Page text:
Debate: Should New York Hold a Convention to Amend the State Constitution?

Intelligence Squared-U.S. visits the Brian Lehrer Show with an Oxford-style debate on the decision facing New York voters in November: Whether to hold a constitutional convention to "fix" the state constitution. Listen and vote for the most persuasive team.

Arguing in favor: Gerald Benjamin, associate vice president for regional engagement and director of the Center for Research, Regional Education and Outreach at SUNY New Paltz and an editor of New York's Broken Constitution: The Governance Crisis and the Path to Renewed Greatness, and New York State Senator Liz Krueger (D, WF-Manhattan, 28th district).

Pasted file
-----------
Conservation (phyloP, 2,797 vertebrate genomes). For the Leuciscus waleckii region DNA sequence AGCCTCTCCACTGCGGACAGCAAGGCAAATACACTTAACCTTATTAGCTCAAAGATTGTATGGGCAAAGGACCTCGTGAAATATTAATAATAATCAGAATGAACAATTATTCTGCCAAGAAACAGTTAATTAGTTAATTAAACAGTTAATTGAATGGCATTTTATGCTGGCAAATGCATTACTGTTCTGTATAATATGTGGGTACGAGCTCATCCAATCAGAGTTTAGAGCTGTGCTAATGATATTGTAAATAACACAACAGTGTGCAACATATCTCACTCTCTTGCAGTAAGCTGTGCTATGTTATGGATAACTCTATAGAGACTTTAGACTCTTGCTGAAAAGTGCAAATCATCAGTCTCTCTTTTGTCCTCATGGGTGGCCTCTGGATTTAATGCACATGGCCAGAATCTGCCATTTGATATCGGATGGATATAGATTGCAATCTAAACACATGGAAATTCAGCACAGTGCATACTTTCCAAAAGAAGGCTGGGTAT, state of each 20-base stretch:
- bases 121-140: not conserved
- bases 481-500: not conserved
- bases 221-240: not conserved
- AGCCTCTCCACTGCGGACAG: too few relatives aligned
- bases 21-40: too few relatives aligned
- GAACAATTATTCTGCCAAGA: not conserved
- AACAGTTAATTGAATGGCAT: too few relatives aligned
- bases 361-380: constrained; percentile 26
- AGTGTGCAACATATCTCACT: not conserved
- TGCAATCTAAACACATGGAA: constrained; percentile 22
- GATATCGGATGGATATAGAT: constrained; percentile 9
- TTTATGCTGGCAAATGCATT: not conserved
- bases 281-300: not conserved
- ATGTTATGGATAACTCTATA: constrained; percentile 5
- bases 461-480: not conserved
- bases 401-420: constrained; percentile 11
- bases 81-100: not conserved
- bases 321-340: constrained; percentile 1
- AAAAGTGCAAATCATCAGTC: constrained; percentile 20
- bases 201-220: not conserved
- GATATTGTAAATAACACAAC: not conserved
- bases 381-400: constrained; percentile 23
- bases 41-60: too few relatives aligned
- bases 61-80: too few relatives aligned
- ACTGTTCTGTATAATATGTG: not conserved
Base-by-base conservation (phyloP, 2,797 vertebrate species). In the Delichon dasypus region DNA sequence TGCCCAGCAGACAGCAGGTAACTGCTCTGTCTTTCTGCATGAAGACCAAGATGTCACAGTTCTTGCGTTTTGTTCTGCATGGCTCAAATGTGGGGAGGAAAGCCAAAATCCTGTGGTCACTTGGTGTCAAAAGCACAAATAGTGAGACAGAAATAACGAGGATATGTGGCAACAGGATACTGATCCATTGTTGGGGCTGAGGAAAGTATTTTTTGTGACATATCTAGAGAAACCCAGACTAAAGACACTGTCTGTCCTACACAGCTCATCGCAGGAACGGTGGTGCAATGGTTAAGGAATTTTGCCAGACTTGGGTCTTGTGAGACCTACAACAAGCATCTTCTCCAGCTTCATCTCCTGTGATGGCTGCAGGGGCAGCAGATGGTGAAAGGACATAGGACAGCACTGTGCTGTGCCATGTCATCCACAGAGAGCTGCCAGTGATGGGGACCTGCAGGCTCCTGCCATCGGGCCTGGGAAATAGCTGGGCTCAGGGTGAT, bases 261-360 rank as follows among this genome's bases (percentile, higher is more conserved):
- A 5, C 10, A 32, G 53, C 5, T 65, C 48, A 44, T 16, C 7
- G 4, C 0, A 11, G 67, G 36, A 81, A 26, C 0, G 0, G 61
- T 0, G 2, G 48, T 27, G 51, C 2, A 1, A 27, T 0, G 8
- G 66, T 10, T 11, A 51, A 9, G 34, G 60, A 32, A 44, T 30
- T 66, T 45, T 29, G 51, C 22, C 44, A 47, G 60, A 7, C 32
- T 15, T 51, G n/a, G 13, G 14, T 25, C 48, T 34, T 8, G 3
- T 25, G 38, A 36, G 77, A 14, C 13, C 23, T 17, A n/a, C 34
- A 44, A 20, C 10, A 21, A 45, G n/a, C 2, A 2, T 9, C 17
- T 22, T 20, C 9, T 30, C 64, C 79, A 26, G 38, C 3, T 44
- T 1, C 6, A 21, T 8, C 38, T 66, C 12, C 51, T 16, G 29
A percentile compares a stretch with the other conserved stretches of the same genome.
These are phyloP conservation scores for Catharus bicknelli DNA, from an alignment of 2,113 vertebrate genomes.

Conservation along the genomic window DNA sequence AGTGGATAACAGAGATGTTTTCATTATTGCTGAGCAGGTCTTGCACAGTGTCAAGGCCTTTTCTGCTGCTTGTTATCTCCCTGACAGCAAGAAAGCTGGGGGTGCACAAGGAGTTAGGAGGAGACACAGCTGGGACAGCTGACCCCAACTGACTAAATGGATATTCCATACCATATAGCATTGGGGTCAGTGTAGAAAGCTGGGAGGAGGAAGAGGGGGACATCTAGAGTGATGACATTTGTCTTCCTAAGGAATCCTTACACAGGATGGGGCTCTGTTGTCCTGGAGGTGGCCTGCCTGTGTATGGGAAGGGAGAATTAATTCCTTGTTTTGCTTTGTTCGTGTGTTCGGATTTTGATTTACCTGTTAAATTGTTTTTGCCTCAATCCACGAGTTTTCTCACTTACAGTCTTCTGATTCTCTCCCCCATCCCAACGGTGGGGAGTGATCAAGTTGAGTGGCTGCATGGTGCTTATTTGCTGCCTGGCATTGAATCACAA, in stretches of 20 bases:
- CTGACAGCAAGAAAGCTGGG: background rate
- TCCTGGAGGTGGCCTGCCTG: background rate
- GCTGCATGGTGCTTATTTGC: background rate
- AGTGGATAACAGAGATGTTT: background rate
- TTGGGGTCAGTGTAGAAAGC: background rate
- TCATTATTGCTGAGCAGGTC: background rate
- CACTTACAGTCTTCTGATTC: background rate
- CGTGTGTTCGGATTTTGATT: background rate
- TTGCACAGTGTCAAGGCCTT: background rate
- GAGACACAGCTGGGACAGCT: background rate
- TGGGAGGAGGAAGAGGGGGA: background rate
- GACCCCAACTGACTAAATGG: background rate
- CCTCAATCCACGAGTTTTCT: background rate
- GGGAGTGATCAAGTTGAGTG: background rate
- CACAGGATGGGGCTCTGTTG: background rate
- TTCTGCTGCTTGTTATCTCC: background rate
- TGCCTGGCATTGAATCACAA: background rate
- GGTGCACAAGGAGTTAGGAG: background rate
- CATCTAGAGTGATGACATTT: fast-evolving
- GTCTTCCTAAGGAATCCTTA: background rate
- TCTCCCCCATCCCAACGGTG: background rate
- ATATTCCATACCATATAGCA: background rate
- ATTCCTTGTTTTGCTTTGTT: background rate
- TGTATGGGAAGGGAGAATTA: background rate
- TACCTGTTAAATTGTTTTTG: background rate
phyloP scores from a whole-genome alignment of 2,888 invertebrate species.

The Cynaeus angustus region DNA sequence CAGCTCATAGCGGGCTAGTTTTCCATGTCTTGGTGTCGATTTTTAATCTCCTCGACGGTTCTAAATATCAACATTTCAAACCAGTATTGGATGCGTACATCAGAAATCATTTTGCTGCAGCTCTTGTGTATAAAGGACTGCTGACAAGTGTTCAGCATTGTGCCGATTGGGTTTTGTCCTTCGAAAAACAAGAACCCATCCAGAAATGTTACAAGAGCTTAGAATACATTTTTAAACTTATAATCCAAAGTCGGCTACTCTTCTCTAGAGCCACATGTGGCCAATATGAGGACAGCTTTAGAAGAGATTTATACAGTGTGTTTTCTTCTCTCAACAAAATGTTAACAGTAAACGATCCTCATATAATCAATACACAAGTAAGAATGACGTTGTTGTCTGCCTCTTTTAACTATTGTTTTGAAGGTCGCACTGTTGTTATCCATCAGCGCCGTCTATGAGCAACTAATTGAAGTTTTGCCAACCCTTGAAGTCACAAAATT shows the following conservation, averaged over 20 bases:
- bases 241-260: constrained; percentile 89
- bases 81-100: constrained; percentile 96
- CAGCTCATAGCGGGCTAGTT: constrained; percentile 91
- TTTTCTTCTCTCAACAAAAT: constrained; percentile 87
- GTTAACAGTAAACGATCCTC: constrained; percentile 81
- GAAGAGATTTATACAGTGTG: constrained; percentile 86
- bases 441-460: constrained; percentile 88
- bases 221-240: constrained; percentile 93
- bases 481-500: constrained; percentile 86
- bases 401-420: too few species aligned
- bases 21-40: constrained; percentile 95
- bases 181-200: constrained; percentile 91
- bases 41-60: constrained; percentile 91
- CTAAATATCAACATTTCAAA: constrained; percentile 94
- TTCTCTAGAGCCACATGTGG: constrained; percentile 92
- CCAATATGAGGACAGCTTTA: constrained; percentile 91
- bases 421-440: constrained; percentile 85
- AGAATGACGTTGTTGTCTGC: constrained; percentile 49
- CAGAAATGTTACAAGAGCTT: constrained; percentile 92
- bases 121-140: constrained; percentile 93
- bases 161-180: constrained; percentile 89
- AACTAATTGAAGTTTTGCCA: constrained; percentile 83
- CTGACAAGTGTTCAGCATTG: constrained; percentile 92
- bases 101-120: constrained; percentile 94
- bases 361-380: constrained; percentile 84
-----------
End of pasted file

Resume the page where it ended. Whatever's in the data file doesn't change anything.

Arguing against: Adriene Holder, attorney-in-charge of the civil practice of The Legal Aid Society, and Henry Garrido, executive director of District Council 37, the municipal employees' union.

Watch the full show: 


Gerald Benjamin, Henry Garrido, Maggie Haberman, Adriene Holder, Liz Krueger, Clare Malone and Jolie Milstein

Hosted by:

Brian Lehrer


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Comments [6]

Gregory Andracke from New York

The Communications Workers of America (CWA) is encouraging members to vote NO on the Constitutional Convention. The flier states: "The Constitutional Convention: Just Another Party for Lobbyists" and on the reverse side: "A Party for them on YOUR Dime. VOTE NO on the Constitutional Convention"
"A Convention for Lobbyists, Not Workers"